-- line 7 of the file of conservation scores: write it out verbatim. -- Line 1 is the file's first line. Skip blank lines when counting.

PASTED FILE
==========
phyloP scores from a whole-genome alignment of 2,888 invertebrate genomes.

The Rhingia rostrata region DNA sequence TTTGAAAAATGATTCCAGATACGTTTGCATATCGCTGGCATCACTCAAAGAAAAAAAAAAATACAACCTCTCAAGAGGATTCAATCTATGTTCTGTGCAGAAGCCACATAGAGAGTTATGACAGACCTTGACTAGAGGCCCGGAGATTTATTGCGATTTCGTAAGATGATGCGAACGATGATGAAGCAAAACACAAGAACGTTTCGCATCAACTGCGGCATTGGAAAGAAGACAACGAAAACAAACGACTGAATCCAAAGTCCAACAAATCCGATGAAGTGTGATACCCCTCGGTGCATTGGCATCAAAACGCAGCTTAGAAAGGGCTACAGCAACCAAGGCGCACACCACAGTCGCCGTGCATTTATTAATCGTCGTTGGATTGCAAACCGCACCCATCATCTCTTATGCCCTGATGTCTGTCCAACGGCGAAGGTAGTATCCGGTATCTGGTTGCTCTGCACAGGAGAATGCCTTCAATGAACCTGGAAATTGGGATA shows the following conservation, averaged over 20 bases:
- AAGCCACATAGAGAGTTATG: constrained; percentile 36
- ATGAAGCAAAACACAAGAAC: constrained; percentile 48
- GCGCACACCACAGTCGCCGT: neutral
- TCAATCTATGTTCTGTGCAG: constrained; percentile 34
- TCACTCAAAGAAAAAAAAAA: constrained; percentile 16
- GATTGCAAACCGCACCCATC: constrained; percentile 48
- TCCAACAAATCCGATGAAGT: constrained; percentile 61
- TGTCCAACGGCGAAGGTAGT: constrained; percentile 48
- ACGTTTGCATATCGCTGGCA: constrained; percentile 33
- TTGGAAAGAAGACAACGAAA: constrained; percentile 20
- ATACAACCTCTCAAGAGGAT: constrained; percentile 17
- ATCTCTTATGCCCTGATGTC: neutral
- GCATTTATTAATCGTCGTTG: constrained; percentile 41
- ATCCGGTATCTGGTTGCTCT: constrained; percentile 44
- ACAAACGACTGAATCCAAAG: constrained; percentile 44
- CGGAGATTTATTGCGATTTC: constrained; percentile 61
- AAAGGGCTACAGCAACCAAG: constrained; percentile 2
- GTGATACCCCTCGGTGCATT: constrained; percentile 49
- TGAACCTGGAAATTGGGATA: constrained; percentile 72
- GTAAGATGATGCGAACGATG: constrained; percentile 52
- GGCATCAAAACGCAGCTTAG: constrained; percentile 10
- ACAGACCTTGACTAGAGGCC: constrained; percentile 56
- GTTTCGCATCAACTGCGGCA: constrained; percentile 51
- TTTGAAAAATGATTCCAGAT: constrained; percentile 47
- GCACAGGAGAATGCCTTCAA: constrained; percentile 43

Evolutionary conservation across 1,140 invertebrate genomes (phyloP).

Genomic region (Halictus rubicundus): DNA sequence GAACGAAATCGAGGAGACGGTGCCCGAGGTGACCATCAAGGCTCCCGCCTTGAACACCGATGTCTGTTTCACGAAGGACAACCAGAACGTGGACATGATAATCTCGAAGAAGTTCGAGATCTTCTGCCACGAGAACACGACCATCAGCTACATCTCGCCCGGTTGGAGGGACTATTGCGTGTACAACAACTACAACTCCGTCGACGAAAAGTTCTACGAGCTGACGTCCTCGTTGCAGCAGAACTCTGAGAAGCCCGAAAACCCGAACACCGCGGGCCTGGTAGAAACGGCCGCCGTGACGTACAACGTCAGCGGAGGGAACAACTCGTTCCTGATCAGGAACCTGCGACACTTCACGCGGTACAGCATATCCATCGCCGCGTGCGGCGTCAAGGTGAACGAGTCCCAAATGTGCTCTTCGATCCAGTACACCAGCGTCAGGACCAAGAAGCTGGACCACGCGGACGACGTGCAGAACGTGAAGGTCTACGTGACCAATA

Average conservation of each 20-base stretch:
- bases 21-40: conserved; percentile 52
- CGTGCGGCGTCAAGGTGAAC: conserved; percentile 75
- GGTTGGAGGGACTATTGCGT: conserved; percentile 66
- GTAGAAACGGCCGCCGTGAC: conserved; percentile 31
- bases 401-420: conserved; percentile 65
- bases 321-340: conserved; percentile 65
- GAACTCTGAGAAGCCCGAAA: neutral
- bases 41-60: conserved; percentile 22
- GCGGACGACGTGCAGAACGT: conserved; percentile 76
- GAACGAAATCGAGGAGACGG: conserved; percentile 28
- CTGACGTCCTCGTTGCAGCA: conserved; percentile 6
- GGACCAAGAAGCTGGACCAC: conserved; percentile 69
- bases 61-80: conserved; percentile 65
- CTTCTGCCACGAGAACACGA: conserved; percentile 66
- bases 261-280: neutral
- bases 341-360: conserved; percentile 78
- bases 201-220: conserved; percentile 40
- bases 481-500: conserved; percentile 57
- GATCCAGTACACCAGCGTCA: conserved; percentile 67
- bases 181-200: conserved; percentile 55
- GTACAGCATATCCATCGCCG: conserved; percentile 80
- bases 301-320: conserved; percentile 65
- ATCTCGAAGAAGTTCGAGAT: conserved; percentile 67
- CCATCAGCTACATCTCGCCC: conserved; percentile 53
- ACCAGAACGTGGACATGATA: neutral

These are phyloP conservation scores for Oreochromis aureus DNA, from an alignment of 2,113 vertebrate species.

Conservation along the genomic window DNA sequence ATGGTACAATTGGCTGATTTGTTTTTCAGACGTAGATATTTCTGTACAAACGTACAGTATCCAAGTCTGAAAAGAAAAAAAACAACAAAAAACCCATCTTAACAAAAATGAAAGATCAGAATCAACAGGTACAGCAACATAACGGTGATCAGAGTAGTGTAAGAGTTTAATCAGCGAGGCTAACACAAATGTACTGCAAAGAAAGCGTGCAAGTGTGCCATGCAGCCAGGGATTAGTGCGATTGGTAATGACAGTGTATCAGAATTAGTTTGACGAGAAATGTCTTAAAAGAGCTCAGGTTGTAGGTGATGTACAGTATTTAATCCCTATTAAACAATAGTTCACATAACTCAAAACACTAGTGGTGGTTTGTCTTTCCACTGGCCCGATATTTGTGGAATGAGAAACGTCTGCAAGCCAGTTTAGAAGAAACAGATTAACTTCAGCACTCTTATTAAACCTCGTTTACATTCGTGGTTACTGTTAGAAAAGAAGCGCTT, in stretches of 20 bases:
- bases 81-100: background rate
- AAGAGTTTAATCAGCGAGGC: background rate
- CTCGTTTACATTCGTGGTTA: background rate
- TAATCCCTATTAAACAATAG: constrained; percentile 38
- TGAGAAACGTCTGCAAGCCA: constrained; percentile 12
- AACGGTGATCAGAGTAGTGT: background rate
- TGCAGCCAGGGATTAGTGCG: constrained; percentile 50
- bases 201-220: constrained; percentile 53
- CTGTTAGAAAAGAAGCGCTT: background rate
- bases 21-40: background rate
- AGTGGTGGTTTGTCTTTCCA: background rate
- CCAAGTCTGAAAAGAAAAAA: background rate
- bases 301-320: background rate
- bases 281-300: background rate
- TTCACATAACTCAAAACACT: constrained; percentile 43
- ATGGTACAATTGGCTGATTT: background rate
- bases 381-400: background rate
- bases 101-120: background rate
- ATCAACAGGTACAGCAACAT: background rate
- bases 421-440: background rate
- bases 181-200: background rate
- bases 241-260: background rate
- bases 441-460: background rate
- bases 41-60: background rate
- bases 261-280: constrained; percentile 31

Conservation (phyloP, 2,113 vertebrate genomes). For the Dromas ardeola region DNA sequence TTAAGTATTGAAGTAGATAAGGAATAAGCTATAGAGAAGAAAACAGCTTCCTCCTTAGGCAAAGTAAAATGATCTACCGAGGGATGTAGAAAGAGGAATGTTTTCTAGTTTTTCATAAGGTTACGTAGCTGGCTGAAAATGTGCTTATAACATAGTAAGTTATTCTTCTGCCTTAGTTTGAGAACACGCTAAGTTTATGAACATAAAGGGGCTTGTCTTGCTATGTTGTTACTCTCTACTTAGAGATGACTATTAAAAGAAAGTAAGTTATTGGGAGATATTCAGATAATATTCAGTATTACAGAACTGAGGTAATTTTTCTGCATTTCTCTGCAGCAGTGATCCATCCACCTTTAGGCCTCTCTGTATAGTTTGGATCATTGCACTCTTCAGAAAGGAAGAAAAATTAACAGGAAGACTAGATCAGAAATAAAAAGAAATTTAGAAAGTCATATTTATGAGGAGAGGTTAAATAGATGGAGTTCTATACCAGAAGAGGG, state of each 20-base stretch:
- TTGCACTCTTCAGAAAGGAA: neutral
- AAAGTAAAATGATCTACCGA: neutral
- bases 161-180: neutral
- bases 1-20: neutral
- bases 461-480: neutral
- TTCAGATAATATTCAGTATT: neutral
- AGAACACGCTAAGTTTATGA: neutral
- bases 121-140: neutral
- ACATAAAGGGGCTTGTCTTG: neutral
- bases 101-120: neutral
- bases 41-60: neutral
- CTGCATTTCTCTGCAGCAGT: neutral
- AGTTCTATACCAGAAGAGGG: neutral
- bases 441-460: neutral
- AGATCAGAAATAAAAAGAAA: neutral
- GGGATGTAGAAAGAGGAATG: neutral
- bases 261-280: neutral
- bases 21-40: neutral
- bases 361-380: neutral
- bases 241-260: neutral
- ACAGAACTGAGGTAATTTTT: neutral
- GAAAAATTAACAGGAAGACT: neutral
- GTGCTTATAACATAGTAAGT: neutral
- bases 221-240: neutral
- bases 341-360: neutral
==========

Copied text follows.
- TCACTCAAAGAAAAAAAAAA: constrained; percentile 16